Gervais vs. Bush

I’ve decided upon watching this that what I most want to see, and I don’t care how it happens, is an conversation between Ricky Gervais [in character as David Brent} and George Bush. I think that it would give us a real insight into Bushian/Gervaisian thought processes. Preferably, they would both be hooked up to some kind of brain monitoring system so that we could measure the peaks when they decided what would direct their next comment.

Gervais/Brent: What is your view of intelligence and of design and their connection and of creation?

Bush: I feel like both sides ought to be properly taught.

Gervais/Brent: And this is what’s important, isn’t it, that we have sides. Like on dice, which are good for gambling.

Bush: Yes, what is important is that we pursue the good, and protect our ability to be good. We need to protect ouserlves.

Gervais/Brent: I’ve always been an advocate of protection. But you just don’t know what kind of disease are out there do you? Protection is crucial.

Bush: Yes, it’s like my father use to say, that we need to more kind and also more gentle; A sort of decisive gentleness. I decide that there should be gentle things. I’m for the gentle.

Gervais/Brent: Don’t get me started on fathers ….

Waste and Desire

I’m realizing that one of my next projects is going to be to probe the questions around the creation, maintenance and disposal of computers. I love computers. I love using them and I think that the technology, blogging and all the other new communication tools we have are really good not just for society in North Atlantic countries but for the well-being of people throughout the world. I can learn much more about Haiti by paying attention to Global Voices than by listening to NPR. But I’m really ignorant about what it take to make my technology [3,000 gallons of water to make an ounce of silicon?] the sources of the raw products [coltan, which is basically controlled by a paramilitary group in its country of origin] and the disposal of old computers [to china in big toxic heaps?] If I want to own this many computers and use them this much I’m going to need to know more in order to be a more responsible citizen. Part of this comes from reading Adam Greenfield’s note on his book Everyware.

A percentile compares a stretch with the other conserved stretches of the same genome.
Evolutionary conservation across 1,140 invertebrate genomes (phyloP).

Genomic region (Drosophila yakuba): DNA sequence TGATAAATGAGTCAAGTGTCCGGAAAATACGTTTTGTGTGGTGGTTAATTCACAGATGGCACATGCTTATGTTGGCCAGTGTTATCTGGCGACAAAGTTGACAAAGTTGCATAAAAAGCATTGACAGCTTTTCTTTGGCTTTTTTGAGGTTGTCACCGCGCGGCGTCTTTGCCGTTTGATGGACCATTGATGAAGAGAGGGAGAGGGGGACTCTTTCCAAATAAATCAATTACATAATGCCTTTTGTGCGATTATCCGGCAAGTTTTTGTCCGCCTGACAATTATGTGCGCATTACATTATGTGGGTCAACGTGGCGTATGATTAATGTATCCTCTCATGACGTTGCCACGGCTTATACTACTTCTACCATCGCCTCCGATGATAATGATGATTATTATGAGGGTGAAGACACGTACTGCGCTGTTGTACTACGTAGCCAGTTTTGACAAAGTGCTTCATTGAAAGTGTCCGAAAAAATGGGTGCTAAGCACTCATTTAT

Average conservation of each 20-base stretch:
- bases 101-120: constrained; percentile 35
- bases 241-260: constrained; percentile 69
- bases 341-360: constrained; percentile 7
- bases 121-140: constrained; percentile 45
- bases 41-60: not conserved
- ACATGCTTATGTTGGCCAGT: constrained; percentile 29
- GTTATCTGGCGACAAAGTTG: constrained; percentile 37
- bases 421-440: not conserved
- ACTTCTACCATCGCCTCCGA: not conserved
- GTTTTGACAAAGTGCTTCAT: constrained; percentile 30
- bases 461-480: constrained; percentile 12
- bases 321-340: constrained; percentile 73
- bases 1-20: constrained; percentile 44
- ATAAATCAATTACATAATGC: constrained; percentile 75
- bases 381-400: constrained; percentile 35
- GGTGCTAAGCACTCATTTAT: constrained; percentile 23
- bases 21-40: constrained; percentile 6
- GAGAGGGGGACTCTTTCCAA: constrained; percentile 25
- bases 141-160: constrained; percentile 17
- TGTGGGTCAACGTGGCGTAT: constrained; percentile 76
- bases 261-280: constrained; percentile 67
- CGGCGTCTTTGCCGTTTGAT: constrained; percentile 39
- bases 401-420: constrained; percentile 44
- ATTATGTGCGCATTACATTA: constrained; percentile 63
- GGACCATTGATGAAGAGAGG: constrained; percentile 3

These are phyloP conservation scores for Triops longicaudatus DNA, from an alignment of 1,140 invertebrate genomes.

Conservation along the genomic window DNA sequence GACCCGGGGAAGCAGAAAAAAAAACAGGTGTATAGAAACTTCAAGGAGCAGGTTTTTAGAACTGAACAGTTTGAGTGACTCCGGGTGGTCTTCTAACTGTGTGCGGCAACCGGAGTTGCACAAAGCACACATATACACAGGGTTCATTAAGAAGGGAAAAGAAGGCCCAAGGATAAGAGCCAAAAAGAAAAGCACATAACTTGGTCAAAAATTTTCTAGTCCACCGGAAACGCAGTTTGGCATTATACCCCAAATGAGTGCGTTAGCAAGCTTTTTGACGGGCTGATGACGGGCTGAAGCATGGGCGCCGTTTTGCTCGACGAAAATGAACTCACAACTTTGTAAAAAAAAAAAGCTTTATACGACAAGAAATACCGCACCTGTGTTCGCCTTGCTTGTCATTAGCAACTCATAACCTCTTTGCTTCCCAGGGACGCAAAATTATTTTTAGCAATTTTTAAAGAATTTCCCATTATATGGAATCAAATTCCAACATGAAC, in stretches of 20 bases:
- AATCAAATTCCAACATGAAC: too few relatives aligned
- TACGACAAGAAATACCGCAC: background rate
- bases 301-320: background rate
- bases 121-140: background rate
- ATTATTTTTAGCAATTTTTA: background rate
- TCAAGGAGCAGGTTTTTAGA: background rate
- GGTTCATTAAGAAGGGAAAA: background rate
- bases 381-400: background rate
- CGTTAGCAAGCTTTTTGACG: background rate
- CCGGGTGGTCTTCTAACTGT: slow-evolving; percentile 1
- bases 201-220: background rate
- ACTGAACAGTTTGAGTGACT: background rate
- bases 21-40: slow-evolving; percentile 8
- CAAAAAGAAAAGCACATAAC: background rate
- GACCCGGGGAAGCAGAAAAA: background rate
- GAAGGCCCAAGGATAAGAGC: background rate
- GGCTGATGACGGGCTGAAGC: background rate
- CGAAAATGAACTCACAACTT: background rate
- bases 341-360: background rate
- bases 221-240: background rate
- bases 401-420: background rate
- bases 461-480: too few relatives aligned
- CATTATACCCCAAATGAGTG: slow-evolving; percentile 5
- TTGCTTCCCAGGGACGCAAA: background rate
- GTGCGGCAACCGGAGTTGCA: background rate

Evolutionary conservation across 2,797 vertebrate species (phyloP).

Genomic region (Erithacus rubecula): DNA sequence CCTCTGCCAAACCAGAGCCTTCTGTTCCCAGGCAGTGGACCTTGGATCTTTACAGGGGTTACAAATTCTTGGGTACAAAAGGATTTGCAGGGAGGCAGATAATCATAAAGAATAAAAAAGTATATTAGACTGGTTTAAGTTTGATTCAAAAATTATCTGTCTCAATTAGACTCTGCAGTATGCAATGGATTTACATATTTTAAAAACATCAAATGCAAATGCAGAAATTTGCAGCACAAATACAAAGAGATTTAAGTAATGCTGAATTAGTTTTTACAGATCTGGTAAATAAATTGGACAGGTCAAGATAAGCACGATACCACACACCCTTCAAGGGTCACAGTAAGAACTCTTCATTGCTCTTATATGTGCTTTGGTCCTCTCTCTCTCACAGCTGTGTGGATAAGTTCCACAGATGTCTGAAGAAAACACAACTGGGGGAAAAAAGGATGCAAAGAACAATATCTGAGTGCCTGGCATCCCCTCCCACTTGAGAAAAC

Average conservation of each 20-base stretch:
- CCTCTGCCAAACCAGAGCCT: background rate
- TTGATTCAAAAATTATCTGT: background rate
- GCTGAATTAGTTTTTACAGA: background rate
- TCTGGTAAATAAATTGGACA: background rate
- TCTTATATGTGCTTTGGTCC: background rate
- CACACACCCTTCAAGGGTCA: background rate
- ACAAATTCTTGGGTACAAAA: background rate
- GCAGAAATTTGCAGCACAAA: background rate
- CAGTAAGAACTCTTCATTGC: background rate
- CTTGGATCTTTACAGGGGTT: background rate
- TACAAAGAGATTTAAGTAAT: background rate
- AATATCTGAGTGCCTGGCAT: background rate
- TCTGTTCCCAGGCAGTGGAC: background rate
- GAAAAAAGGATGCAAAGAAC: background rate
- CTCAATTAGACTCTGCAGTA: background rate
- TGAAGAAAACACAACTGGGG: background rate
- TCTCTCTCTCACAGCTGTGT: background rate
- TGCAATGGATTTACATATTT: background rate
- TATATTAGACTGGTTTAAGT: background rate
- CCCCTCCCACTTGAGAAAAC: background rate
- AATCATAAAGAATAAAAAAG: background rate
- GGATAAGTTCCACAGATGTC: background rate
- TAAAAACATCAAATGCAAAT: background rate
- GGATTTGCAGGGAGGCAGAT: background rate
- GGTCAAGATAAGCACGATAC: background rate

Stargate SG-1

It’s rare that really awful movies can spawn popular, good television series, especially without a ton of tweaking to the story. The Stargate franchise is an example of this. The movie was a great sci-fi flick for 45 minutes and then intolerable sci-fi horror [that’s how it seemed to me when I watched it] for an hour. The show had some difficult to watch moments in the first couple of seasons, but with the exception of the 200th episode it was a great 10 year run; I can even enjoy watching the movie now. Too bad it’s over.

Tennis: The sport of those who hate the poor

Don’t get me wrong. I like tennis. It’s a beautiful game. But I think it was Courier tonight, who upon hearing McEnroe remember that Roger Federer thought that money could be better spent on having more kids be given access to the game, said, in a brilliant combination of absolutely specious logic, American close-mindedness, entitlment, and rabidhypercapitalism, said:

If you don’t invest in yourself, you don’t grow, it’s about time we invested in ourselves, Roger just doesn’t want change, if I won as much as he did I wouldn’t want change either, Don’t even change the balls. Just keep playing.

That’s right Jim, just keep playing.